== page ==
Some researchers make the plausible claim that comparison questions are a more effective protection against situational effects in concealed information formats than in comparison question tests because an examinee who lacks the concealed information will be unable to discriminate between the relevant and comparison questions and will therefore not have a different physiological response to the relevant question.


Countermeasures are actions taken by an examinee to influence the physiological responses being measured and thereby produce a test result that indicates truthfulness.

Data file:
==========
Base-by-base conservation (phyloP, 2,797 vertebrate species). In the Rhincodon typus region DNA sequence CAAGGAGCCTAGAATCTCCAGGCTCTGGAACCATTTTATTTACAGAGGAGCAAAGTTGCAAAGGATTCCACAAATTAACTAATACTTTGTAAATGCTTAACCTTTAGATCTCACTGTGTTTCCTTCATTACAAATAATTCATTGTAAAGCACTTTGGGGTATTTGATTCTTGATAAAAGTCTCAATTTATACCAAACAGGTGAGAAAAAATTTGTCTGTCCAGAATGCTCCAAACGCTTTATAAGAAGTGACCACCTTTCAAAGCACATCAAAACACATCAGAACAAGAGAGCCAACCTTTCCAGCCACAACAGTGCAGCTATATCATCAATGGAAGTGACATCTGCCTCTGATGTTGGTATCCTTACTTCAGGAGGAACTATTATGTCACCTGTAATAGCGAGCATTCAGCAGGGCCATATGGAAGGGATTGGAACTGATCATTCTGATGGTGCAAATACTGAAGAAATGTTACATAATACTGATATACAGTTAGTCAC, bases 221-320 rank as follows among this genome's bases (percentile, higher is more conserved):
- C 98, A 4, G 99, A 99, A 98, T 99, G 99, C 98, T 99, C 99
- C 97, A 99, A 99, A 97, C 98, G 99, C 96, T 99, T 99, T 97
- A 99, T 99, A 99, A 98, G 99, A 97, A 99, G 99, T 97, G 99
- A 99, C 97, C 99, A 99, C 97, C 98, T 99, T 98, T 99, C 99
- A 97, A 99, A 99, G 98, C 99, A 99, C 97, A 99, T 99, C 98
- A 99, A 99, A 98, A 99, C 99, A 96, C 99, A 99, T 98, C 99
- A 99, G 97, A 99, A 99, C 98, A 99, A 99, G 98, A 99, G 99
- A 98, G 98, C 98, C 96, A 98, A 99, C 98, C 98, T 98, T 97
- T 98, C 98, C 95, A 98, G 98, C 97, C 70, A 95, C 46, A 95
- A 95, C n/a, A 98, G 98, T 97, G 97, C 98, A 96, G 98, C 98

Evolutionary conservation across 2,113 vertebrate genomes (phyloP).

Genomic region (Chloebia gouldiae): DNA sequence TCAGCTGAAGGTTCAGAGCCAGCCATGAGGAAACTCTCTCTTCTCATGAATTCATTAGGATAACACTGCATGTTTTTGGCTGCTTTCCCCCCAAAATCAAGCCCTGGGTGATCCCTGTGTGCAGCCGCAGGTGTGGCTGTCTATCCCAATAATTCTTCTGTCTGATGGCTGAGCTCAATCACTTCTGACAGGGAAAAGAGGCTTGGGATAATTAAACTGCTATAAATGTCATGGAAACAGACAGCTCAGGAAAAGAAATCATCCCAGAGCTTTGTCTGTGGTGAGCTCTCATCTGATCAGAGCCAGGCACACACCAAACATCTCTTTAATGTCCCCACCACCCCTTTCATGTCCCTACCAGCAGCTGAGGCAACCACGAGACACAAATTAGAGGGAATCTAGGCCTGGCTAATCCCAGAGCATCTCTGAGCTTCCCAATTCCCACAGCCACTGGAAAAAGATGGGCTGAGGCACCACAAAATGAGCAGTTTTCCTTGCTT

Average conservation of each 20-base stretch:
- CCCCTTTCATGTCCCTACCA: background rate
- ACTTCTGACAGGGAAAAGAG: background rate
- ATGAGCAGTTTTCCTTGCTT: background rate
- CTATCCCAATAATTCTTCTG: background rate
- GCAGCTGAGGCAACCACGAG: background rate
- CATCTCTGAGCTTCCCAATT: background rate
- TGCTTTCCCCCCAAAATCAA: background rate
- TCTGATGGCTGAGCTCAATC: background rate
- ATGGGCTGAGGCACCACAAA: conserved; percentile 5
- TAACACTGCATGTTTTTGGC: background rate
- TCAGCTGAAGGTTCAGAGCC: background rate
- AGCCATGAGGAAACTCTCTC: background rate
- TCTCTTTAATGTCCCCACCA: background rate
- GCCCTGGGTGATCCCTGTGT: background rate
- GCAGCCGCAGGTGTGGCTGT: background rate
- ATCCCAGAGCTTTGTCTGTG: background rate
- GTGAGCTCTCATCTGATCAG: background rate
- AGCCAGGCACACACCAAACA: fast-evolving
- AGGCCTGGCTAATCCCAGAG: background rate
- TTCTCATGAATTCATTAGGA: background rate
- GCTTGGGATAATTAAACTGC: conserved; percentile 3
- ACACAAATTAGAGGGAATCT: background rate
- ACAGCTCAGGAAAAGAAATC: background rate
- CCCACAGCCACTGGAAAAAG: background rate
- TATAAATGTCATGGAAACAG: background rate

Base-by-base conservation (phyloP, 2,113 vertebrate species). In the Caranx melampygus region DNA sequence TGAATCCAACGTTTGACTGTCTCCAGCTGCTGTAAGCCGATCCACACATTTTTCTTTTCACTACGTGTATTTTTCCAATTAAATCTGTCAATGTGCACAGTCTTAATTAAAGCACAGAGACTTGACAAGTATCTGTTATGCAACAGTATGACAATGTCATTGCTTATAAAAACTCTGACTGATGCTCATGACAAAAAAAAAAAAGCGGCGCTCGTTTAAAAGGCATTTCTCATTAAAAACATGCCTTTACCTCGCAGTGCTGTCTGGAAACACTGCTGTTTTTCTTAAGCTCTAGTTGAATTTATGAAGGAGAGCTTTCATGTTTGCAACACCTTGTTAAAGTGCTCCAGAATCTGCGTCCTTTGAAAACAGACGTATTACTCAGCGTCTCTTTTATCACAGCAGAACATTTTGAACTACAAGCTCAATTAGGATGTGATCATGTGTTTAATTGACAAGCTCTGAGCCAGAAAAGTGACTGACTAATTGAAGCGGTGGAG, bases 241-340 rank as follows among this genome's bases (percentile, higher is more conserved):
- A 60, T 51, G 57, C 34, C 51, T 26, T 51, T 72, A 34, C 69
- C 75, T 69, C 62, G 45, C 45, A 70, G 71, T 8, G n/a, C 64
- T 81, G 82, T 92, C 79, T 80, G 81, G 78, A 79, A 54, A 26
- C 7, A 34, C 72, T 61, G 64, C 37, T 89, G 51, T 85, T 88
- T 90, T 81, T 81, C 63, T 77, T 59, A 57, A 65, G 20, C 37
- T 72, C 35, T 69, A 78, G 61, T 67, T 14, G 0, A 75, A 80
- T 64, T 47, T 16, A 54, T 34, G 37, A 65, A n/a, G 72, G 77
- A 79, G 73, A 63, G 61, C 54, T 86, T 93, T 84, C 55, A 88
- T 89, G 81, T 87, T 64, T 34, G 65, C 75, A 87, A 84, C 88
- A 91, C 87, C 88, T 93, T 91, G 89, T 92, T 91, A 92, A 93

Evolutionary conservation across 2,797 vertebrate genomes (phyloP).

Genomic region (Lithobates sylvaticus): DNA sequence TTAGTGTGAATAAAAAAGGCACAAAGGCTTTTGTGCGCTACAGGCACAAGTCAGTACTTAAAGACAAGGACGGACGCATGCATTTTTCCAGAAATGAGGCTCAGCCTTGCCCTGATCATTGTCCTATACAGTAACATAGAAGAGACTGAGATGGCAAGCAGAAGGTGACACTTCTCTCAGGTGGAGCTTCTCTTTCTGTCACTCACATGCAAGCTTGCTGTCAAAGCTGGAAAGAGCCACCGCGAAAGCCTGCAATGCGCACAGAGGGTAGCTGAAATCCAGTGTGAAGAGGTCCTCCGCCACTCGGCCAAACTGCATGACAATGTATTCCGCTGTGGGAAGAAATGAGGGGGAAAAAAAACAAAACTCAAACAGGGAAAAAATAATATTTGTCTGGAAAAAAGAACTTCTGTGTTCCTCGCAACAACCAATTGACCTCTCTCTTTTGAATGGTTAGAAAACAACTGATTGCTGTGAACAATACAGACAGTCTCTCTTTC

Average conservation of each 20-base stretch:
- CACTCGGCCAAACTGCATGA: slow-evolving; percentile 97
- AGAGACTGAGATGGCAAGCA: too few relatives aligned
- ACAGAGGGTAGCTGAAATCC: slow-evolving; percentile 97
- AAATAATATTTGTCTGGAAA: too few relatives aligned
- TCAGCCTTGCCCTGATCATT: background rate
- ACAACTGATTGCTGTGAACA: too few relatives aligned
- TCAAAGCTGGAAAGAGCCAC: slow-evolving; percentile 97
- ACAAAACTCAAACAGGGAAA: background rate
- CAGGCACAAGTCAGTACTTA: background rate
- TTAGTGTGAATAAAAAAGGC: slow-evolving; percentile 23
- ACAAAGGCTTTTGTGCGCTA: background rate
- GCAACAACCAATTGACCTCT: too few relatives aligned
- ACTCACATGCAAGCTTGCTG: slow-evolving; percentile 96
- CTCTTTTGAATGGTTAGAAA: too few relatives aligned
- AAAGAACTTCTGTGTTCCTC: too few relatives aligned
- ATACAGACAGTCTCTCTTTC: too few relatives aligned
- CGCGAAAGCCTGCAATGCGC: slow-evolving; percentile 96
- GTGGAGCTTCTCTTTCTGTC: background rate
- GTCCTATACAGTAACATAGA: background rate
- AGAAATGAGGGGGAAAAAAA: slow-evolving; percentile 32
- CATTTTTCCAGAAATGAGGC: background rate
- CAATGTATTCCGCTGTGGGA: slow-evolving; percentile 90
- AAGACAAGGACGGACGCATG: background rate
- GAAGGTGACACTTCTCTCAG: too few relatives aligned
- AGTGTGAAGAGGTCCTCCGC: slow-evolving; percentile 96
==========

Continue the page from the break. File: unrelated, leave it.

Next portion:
When a polygraph test is scored from a chart alone, scorers are normally provided with the questions that were asked and the temporal point on the chart when each question was asked.


This assumption must be made in any preemployment screening test and is not unique to polygraph screening.


It is also possible for polygraph examinations to result in false confessions, just as with other interrogation techniques (Kassin, 1997, 1998). False confessions should probably be counted as evidence against the utility of polygraph examinations.

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